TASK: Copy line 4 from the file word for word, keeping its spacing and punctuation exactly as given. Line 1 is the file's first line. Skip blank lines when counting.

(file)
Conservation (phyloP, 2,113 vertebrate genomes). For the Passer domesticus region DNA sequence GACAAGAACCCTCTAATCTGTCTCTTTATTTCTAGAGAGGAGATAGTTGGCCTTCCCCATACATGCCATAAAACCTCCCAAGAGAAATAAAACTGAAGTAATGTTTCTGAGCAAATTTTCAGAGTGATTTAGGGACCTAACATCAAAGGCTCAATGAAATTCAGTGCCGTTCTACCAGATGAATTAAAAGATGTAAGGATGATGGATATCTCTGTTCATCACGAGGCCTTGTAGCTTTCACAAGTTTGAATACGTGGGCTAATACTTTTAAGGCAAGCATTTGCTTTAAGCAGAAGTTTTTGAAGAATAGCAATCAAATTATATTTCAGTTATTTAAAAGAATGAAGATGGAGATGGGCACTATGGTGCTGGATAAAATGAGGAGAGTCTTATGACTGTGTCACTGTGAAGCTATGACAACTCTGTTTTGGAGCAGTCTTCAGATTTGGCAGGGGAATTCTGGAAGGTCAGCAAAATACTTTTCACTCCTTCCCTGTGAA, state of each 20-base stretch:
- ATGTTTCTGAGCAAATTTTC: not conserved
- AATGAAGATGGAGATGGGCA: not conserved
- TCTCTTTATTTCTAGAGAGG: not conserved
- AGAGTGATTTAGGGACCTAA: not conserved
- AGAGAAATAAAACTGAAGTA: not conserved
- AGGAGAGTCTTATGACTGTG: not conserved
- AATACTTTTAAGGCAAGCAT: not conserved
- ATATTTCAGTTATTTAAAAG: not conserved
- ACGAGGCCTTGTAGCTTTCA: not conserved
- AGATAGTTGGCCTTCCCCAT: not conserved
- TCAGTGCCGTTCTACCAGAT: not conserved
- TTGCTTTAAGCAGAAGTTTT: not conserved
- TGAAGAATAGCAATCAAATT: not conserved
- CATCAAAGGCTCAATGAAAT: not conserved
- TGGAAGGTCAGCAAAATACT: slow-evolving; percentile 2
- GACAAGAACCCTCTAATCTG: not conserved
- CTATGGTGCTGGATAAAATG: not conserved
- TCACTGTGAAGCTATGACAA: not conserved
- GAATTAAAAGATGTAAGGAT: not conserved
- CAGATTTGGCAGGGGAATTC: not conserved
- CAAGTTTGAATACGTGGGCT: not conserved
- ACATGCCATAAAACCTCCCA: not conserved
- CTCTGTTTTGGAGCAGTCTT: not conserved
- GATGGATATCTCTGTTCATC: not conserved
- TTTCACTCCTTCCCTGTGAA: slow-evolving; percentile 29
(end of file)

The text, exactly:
- TCTCTTTATTTCTAGAGAGG: not conserved